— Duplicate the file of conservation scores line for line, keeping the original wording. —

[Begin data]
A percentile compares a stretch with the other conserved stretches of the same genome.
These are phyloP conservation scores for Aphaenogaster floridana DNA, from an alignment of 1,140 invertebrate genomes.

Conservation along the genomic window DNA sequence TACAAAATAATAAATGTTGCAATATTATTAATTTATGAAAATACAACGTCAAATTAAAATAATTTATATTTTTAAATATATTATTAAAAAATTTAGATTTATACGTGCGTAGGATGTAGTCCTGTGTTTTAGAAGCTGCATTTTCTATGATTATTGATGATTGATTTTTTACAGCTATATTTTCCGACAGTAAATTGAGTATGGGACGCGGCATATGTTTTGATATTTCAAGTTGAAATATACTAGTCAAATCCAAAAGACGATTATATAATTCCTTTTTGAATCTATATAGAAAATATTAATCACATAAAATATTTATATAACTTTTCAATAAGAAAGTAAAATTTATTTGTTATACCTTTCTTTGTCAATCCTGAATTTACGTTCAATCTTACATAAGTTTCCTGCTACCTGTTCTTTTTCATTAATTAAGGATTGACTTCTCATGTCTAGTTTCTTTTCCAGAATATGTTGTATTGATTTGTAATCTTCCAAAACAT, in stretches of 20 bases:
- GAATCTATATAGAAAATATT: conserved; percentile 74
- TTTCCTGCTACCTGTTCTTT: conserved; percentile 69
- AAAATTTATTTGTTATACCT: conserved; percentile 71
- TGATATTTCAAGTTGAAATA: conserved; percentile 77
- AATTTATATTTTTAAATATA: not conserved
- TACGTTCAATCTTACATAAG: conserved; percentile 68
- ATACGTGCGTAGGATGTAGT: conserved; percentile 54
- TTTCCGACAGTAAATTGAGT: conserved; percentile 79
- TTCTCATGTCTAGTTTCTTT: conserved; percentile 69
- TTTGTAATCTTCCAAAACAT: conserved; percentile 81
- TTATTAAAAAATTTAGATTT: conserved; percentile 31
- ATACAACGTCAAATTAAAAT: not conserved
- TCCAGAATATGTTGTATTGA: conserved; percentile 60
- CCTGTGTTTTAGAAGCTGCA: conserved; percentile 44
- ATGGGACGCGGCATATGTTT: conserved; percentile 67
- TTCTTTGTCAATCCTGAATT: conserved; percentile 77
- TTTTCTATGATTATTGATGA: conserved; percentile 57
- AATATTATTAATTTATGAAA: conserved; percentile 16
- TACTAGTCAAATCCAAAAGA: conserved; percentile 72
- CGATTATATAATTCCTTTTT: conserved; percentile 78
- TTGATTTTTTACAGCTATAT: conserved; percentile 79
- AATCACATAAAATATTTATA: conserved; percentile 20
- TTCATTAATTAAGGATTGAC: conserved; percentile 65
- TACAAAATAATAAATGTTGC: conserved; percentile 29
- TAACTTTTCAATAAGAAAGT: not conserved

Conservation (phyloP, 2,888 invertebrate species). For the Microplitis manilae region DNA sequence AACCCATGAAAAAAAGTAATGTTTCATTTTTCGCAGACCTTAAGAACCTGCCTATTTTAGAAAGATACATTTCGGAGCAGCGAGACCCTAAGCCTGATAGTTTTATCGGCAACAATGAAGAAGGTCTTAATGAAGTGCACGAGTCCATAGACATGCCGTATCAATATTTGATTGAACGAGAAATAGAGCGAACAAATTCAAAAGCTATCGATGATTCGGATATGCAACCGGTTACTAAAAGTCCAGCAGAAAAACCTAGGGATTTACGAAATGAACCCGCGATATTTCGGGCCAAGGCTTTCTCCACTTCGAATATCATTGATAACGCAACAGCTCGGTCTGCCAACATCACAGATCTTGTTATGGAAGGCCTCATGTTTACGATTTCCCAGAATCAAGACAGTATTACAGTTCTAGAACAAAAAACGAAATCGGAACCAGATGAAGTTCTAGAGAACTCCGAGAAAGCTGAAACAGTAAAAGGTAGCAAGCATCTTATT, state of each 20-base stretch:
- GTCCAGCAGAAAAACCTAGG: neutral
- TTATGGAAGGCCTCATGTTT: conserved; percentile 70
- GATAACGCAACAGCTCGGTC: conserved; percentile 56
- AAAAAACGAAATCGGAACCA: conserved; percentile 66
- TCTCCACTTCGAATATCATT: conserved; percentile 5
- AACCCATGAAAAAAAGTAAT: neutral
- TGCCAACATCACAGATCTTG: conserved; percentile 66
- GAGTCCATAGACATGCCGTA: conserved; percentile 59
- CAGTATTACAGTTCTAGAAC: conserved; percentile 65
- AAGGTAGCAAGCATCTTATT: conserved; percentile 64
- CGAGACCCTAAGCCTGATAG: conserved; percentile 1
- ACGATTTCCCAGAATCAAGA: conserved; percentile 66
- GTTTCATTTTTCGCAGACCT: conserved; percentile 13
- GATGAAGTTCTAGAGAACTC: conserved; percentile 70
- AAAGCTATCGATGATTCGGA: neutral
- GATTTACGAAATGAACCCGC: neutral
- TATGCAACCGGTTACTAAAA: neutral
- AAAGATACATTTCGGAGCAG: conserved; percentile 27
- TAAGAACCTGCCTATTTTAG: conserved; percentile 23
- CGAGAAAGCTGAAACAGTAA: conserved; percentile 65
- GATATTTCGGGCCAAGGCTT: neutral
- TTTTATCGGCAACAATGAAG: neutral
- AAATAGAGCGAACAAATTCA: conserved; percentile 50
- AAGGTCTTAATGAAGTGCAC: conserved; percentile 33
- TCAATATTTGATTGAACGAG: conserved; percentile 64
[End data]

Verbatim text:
A percentile compares a stretch with the other conserved stretches of the same genome.
These are phyloP conservation scores for Aphaenogaster floridana DNA, from an alignment of 1,140 invertebrate genomes.

Conservation along the genomic window DNA sequence TACAAAATAATAAATGTTGCAATATTATTAATTTATGAAAATACAACGTCAAATTAAAATAATTTATATTTTTAAATATATTATTAAAAAATTTAGATTTATACGTGCGTAGGATGTAGTCCTGTGTTTTAGAAGCTGCATTTTCTATGATTATTGATGATTGATTTTTTACAGCTATATTTTCCGACAGTAAATTGAGTATGGGACGCGGCATATGTTTTGATATTTCAAGTTGAAATATACTAGTCAAATCCAAAAGACGATTATATAATTCCTTTTTGAATCTATATAGAAAATATTAATCACATAAAATATTTATATAACTTTTCAATAAGAAAGTAAAATTTATTTGTTATACCTTTCTTTGTCAATCCTGAATTTACGTTCAATCTTACATAAGTTTCCTGCTACCTGTTCTTTTTCATTAATTAAGGATTGACTTCTCATGTCTAGTTTCTTTTCCAGAATATGTTGTATTGATTTGTAATCTTCCAAAACAT, in stretches of 20 bases:
- GAATCTATATAGAAAATATT: conserved; percentile 74
- TTTCCTGCTACCTGTTCTTT: conserved; percentile 69
- AAAATTTATTTGTTATACCT: conserved; percentile 71
- TGATATTTCAAGTTGAAATA: conserved; percentile 77
- AATTTATATTTTTAAATATA: not conserved
- TACGTTCAATCTTACATAAG: conserved; percentile 68
- ATACGTGCGTAGGATGTAGT: conserved; percentile 54
- TTTCCGACAGTAAATTGAGT: conserved; percentile 79
- TTCTCATGTCTAGTTTCTTT: conserved; percentile 69
- TTTGTAATCTTCCAAAACAT: conserved; percentile 81
- TTATTAAAAAATTTAGATTT: conserved; percentile 31
- ATACAACGTCAAATTAAAAT: not conserved
- TCCAGAATATGTTGTATTGA: conserved; percentile 60
- CCTGTGTTTTAGAAGCTGCA: conserved; percentile 44
- ATGGGACGCGGCATATGTTT: conserved; percentile 67
- TTCTTTGTCAATCCTGAATT: conserved; percentile 77
- TTTTCTATGATTATTGATGA: conserved; percentile 57
- AATATTATTAATTTATGAAA: conserved; percentile 16
- TACTAGTCAAATCCAAAAGA: conserved; percentile 72
- CGATTATATAATTCCTTTTT: conserved; percentile 78
- TTGATTTTTTACAGCTATAT: conserved; percentile 79
- AATCACATAAAATATTTATA: conserved; percentile 20
- TTCATTAATTAAGGATTGAC: conserved; percentile 65
- TACAAAATAATAAATGTTGC: conserved; percentile 29
- TAACTTTTCAATAAGAAAGT: not conserved

Conservation (phyloP, 2,888 invertebrate species). For the Microplitis manilae region DNA sequence AACCCATGAAAAAAAGTAATGTTTCATTTTTCGCAGACCTTAAGAACCTGCCTATTTTAGAAAGATACATTTCGGAGCAGCGAGACCCTAAGCCTGATAGTTTTATCGGCAACAATGAAGAAGGTCTTAATGAAGTGCACGAGTCCATAGACATGCCGTATCAATATTTGATTGAACGAGAAATAGAGCGAACAAATTCAAAAGCTATCGATGATTCGGATATGCAACCGGTTACTAAAAGTCCAGCAGAAAAACCTAGGGATTTACGAAATGAACCCGCGATATTTCGGGCCAAGGCTTTCTCCACTTCGAATATCATTGATAACGCAACAGCTCGGTCTGCCAACATCACAGATCTTGTTATGGAAGGCCTCATGTTTACGATTTCCCAGAATCAAGACAGTATTACAGTTCTAGAACAAAAAACGAAATCGGAACCAGATGAAGTTCTAGAGAACTCCGAGAAAGCTGAAACAGTAAAAGGTAGCAAGCATCTTATT, state of each 20-base stretch:
- GTCCAGCAGAAAAACCTAGG: neutral
- TTATGGAAGGCCTCATGTTT: conserved; percentile 70
- GATAACGCAACAGCTCGGTC: conserved; percentile 56
- AAAAAACGAAATCGGAACCA: conserved; percentile 66
- TCTCCACTTCGAATATCATT: conserved; percentile 5
- AACCCATGAAAAAAAGTAAT: neutral
- TGCCAACATCACAGATCTTG: conserved; percentile 66
- GAGTCCATAGACATGCCGTA: conserved; percentile 59
- CAGTATTACAGTTCTAGAAC: conserved; percentile 65
- AAGGTAGCAAGCATCTTATT: conserved; percentile 64
- CGAGACCCTAAGCCTGATAG: conserved; percentile 1
- ACGATTTCCCAGAATCAAGA: conserved; percentile 66
- GTTTCATTTTTCGCAGACCT: conserved; percentile 13
- GATGAAGTTCTAGAGAACTC: conserved; percentile 70
- AAAGCTATCGATGATTCGGA: neutral
- GATTTACGAAATGAACCCGC: neutral
- TATGCAACCGGTTACTAAAA: neutral
- AAAGATACATTTCGGAGCAG: conserved; percentile 27
- TAAGAACCTGCCTATTTTAG: conserved; percentile 23
- CGAGAAAGCTGAAACAGTAA: conserved; percentile 65
- GATATTTCGGGCCAAGGCTT: neutral
- TTTTATCGGCAACAATGAAG: neutral
- AAATAGAGCGAACAAATTCA: conserved; percentile 50
- AAGGTCTTAATGAAGTGCAC: conserved; percentile 33
- TCAATATTTGATTGAACGAG: conserved; percentile 64